“As you look at the sky, the image of the constellation appears where it should be right over those real stars, and as you move around, the constellations change,” he explained.
“And if you look down at the ground, you actually see the constellations that are in Australia, which is super weird and super fun,” he said. “The phone doesn’t really know, it just knows that if you look that way, those are the stars and the constellations.”
Fontana later contacted National Geographic, which got on board with the project, and he worked with the municipality of Sutton to use narrower beam LED lights in town to reduce light pollution, and Au Diable Vert became a dark sky preservation zone.
“It’s been a big adventure,” Fontana said.
From the amphitheatre, people can see dozens of satellites, and on most nights, the Milky Way shines bright and looks almost 3D.
“It really is an astoundingly dark sky, which is amazing,” Fontana said.
Participants Eric Fournier and Andreane Asselin said they heard about Observétoiles online and decided to stay at Au Diable Vert for a few nights.
“The stars showed up,” Fournier said.
“It was better [than expected],” he said. “It was really the presentation that made a big difference.”
Finding the right staff
Fournier said an unexpected hurdle was finding astronomers who would be willing to give the presentations.
“I posted it, and I thought I was going to be flooded, but I was having a very hard time,” he said, explaining he tried to recruit staff at university space programs.
“I spoke to someone who told me astronomers don’t know anything about stars and constellations,” he said.
“They study quasars, and black holes and the time continuum, and they study them in super detail, and just because they’re working in the sky all the time doesn’t mean they know the history of the constellations and the First Nations and the stories.”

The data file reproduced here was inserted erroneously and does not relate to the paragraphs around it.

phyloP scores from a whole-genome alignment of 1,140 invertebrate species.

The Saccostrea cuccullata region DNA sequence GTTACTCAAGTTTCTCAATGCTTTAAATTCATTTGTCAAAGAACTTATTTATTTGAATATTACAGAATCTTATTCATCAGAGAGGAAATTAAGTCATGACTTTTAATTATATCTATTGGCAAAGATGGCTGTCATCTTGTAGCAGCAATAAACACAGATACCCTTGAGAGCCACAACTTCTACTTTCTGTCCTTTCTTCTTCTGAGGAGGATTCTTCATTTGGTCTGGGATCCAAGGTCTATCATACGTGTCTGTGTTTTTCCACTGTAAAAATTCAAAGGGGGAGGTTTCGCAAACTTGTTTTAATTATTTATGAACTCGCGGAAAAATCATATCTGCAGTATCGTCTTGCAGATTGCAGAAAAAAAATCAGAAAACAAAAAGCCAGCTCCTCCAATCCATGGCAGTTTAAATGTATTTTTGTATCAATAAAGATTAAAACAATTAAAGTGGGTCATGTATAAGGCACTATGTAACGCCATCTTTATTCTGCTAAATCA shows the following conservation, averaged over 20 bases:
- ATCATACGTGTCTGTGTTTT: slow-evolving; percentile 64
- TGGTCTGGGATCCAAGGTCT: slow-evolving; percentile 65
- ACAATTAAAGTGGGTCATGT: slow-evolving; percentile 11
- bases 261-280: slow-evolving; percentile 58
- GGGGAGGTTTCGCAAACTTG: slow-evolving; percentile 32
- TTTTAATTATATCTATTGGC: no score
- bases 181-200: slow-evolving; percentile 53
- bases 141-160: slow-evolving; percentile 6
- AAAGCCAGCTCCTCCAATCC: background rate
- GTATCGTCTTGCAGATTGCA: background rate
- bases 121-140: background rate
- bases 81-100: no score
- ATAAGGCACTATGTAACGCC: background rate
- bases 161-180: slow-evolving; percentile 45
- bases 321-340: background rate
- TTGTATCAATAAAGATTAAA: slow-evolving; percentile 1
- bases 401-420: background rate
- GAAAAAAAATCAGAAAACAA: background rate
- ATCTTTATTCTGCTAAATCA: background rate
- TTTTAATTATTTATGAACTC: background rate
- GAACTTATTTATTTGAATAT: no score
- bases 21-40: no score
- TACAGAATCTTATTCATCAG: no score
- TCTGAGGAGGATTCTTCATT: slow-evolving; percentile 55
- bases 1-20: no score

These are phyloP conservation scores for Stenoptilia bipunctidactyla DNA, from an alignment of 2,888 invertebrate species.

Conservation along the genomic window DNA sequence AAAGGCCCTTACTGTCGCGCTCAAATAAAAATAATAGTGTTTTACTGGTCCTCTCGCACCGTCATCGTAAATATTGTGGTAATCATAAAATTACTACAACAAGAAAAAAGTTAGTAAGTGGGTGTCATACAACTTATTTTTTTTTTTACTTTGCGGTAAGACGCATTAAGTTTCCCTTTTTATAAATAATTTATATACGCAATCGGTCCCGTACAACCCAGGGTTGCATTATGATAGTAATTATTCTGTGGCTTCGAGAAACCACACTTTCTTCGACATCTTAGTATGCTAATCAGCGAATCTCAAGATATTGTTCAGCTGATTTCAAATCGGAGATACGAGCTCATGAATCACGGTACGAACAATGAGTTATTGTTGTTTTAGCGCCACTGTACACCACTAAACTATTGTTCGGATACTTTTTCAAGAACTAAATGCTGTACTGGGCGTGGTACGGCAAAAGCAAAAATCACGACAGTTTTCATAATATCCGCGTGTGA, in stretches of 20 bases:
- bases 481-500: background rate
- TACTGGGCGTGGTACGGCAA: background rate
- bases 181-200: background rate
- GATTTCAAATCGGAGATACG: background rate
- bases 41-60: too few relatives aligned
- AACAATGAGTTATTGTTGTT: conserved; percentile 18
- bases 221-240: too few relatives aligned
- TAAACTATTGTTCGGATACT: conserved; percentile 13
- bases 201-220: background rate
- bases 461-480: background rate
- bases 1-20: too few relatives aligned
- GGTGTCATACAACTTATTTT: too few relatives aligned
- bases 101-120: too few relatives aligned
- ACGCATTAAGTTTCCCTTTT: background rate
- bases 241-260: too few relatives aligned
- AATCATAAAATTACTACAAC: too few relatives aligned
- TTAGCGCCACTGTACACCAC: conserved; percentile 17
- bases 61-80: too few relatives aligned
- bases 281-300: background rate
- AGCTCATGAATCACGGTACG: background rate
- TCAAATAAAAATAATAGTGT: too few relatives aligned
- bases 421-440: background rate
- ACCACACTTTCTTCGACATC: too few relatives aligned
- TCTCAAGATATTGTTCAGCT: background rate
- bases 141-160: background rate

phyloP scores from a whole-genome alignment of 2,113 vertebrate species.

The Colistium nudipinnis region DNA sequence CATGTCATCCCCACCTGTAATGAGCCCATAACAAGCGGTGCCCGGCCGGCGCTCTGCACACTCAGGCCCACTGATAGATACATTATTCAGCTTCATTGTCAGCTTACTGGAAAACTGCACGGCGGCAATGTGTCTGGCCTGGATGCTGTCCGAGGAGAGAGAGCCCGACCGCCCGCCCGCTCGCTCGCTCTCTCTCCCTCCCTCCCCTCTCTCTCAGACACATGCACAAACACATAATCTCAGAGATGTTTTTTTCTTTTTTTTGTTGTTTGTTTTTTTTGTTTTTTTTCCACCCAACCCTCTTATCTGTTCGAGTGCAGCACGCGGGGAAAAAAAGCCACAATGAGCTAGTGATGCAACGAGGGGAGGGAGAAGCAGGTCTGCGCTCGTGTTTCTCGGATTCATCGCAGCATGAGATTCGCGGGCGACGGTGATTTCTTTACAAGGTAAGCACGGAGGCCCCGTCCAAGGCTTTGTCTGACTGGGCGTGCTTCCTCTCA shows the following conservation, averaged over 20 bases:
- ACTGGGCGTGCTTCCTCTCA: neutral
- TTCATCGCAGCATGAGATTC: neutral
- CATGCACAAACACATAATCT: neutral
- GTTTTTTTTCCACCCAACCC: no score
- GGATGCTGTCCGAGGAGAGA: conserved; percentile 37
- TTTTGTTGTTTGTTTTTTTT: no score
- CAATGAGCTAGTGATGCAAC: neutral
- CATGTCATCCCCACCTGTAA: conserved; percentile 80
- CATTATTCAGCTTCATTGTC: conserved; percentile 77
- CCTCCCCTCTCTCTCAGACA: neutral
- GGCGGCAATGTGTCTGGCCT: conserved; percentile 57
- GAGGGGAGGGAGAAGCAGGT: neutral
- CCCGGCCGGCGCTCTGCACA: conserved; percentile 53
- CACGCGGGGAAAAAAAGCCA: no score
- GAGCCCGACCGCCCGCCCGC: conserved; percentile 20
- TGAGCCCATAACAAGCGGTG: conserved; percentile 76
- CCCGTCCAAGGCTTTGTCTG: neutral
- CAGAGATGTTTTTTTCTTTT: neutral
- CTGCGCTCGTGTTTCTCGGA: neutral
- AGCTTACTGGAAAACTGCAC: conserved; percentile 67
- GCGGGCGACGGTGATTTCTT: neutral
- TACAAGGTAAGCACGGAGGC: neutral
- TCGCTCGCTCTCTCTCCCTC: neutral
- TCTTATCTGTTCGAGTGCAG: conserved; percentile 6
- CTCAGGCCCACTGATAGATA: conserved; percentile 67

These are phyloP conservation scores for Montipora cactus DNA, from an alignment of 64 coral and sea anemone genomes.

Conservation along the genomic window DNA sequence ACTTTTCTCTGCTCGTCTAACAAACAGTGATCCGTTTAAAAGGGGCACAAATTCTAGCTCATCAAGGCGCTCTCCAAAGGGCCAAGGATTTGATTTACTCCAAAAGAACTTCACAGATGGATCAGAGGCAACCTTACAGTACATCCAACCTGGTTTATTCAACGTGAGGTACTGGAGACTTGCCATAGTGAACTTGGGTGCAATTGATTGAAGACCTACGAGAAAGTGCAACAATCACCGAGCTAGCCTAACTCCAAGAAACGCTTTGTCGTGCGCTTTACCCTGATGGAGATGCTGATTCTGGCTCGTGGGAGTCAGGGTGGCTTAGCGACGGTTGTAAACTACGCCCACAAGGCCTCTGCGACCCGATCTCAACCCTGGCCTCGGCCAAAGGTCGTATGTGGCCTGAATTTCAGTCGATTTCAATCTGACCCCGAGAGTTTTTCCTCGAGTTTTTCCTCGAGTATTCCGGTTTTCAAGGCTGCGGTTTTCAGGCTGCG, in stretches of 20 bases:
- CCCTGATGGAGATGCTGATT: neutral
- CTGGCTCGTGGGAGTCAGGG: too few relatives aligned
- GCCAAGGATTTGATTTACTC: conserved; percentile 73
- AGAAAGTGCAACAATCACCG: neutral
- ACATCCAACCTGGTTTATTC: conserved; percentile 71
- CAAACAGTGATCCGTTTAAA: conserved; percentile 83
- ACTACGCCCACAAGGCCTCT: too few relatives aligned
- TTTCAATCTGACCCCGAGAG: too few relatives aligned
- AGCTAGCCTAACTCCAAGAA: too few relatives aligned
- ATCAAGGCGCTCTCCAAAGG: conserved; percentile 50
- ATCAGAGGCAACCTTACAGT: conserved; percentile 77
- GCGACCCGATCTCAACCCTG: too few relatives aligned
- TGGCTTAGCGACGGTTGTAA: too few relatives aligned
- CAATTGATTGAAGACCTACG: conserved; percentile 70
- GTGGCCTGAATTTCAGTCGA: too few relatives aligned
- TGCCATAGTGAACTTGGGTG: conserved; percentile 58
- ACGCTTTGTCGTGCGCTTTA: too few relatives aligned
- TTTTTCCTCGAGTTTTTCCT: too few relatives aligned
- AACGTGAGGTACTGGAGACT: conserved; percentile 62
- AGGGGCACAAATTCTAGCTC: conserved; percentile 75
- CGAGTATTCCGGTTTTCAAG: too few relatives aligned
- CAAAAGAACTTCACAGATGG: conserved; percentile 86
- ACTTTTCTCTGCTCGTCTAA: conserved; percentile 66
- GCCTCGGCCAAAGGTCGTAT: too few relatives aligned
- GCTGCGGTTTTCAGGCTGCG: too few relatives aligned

Once the technology was up and running, Fontana said he was lucky to find amateur astronomers who knew all about the planets and the constellations, and they were able to put a presentation together.
“Once you do something a couple times even as a guest, once you use the headset a few times, you know when you’re in your backyard at 9 or 10 o’clock, you’ll be able to see those constellations without the headset, so it’s really a learning activity, edu-tainment, if you will,” Fontana said.
“It’s been satisfying to see it come together, and it’s fun to have something local be recognized in so many other places,” he added.
Sophie Chagnon has been working at Au Diable Vert for the better part of a decade, first as a summer student, and then full time during the summers.
“It’s been really exciting and quite interesting to learn about the stars I’ve seen my whole life,” she said.
Chagnon said every year there’s a new fact she learns that sticks with her, such as the days of the week being named after the planets in our solar system.
Fontana said the team’s been fortunate that Observétoiles is in many ways a post-COVID-19 idea, where participants can be distanced and outside in the fresh air.